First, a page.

A 'VERY NICE' PERSON
A cousin who wished to remain anonymous told NBC News that Sayoc had been working in strip clubs since he was 22, as both a dancer and bouncer. In a 2014 court filing, Sayoc described himself as a road manager for traveling male "revues" during which dancers strip.
“He’s very estranged from his family," this cousin said, describing Sayoc as a "loner" with "a lot of problems."
As recently as Thursday night, Sayoc was working as a DJ at a strip club in West Palm Beach, NBC affiliate WPTV reported.
Another cousin of the suspect described Sayoc as a "very nice, thoughtful person." Asking not to be identified, the woman said she was stunned to hear about his arrest. She knew nothing about his political beliefs or arrest history, she said. The two hadn't connected in 20 years until recently, when her father died.
"It was mostly just small talk, how's your family, that kind of thing," the woman said. "I don't really know that much about him. We have a very big family."
His one-time defense attorney Daniel Aaronson described Sayoc as being "as polite of a client as I’ve ever represented" and said he would be willing to represent him in this case.
But not everyone had such nice things to say. A former TV reporter named Rochelle Ritchie tweeted that the suspect had previously threatened her life on social media accounts following a TV appearance.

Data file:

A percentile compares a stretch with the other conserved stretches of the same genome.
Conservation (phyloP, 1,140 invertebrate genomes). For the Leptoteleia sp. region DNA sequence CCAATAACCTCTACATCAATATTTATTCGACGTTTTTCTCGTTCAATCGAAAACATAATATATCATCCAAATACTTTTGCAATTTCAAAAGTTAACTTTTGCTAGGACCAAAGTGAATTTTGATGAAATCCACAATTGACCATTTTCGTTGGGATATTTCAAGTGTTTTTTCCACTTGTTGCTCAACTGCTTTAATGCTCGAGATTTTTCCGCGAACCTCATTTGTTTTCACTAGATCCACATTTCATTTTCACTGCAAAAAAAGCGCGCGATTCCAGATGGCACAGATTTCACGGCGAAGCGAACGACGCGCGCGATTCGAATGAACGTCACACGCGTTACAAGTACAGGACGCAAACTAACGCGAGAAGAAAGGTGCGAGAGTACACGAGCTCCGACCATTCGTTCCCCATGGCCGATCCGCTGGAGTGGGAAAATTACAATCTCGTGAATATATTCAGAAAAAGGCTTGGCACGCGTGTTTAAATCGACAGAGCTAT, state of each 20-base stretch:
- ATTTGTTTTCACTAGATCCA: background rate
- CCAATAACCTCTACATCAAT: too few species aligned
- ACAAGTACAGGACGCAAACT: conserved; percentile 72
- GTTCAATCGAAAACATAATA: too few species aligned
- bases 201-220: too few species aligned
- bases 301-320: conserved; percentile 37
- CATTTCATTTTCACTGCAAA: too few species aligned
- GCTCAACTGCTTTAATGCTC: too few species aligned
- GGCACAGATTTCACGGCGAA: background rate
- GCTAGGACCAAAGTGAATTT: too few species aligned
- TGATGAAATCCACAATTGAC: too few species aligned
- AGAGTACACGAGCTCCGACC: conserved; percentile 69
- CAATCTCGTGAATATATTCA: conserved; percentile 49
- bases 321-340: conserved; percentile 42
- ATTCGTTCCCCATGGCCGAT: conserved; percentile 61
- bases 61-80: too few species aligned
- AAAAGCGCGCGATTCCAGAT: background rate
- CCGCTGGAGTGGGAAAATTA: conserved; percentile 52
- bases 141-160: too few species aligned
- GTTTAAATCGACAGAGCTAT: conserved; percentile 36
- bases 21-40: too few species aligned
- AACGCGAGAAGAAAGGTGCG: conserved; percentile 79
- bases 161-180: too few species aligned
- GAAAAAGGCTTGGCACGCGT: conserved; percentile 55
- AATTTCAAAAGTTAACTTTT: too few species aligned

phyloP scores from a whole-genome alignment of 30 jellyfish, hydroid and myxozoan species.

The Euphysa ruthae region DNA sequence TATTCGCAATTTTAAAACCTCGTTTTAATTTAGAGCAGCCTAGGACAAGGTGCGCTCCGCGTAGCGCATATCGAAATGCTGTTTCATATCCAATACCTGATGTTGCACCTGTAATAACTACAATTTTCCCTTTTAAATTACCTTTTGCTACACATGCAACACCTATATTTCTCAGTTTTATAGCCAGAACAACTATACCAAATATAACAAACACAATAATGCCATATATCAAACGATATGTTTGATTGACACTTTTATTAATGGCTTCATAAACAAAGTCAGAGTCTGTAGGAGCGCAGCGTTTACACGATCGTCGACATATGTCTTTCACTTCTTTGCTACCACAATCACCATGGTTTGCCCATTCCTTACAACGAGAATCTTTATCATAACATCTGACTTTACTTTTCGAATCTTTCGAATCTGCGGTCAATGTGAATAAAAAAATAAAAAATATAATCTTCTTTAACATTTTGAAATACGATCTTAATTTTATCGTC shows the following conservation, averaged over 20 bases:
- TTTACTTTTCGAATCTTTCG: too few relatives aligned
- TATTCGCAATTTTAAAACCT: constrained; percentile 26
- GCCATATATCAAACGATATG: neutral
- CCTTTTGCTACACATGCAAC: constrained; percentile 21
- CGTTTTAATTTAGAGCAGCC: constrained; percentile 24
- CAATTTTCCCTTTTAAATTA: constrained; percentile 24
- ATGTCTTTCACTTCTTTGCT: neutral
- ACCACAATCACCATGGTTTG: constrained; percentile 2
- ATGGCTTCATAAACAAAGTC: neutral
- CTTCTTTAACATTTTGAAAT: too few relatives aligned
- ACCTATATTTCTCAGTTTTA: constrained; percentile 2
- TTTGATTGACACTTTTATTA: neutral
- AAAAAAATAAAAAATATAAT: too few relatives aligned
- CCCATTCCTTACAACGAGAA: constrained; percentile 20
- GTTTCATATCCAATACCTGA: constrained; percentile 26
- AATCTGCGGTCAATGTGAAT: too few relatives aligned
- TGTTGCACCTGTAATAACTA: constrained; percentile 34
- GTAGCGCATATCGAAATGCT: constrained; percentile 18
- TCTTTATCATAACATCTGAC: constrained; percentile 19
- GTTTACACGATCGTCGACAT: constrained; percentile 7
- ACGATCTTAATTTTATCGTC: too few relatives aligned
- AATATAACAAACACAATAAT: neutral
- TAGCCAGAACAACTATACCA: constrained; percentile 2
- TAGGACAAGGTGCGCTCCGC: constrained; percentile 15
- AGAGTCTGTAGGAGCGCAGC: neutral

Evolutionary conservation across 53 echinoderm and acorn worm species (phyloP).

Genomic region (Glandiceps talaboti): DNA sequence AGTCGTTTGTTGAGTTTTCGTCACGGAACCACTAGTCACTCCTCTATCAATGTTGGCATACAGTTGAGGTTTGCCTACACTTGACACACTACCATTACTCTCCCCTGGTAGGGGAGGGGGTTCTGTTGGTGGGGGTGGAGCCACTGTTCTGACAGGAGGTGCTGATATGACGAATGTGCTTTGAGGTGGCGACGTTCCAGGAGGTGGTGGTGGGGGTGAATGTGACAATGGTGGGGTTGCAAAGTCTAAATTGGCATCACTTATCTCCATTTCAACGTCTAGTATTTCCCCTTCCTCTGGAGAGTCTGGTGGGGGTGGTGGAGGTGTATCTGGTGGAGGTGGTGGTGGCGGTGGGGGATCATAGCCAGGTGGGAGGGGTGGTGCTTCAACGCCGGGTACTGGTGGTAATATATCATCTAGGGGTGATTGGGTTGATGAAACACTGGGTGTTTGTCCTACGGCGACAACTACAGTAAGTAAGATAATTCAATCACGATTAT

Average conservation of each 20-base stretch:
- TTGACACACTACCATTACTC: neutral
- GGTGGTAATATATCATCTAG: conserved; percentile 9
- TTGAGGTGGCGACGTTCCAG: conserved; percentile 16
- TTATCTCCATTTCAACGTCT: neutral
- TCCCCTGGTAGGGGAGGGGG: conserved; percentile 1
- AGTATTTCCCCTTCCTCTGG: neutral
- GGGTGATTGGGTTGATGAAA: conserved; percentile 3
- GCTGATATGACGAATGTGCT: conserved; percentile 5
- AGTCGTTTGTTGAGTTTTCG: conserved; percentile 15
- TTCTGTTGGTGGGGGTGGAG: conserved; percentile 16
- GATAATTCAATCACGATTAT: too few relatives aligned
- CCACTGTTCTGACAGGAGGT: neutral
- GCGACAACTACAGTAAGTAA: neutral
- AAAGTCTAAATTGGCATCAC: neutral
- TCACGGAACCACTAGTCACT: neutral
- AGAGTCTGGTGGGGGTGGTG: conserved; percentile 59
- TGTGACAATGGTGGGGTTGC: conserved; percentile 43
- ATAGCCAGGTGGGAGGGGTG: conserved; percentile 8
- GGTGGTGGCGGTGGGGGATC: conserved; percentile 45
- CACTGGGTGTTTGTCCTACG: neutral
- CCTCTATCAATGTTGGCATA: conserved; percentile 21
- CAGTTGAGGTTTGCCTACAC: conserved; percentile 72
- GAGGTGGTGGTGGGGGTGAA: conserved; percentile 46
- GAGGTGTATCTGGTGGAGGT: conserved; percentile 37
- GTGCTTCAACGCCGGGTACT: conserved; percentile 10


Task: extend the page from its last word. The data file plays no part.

The Seminole Tribe of Florida issued a statement denying Sayoc was a member or that he had worked at the tribe's Hard Rock casino, despite Sayoc's claims on social media to the contrary.
The arrest news followed shortly after the discovery of two more suspected mail explosives in New York City and in Florida, one addressed to former Director of National Intelligence James Clapper and one to New Jersey Sen. Cory Booker. After Sayoc's arrest, word emerged of another suspicious package sent to Sen. Kamala Harris in Sacramento.
The three parcels seized Friday bring the total number of suspected mail bombs to 14. All of the packages were irregularly shaped, in yellow manila envelopes, with six stamps that were not postmarked.
None of the bombs detonated, no injuries were reported and authorities said Thursday it appeared some of the devices were flawed and incapable of exploding, though it wasn't clear if they were purposefully structured that way or it was just bad construction.
According to sources, the explosive devices were made from PVC pipe and contained a timer (likely a digital alarm clock) to set off the detonator. The powder contained in the bombs comes from pyrotechnics. X-rays show there was likely shrapnel inside the PVC pipe, law enforcement officials say.
The return address listed on each one was the Florida office of ex-Democratic National Committee chair Rep. Debbie Wasserman Schultz. Investigators had said they were looking into any past incidents involving her office to determine if there could be any connections to the current probe, but have said there is no suggestion she had any involvement whatsoever.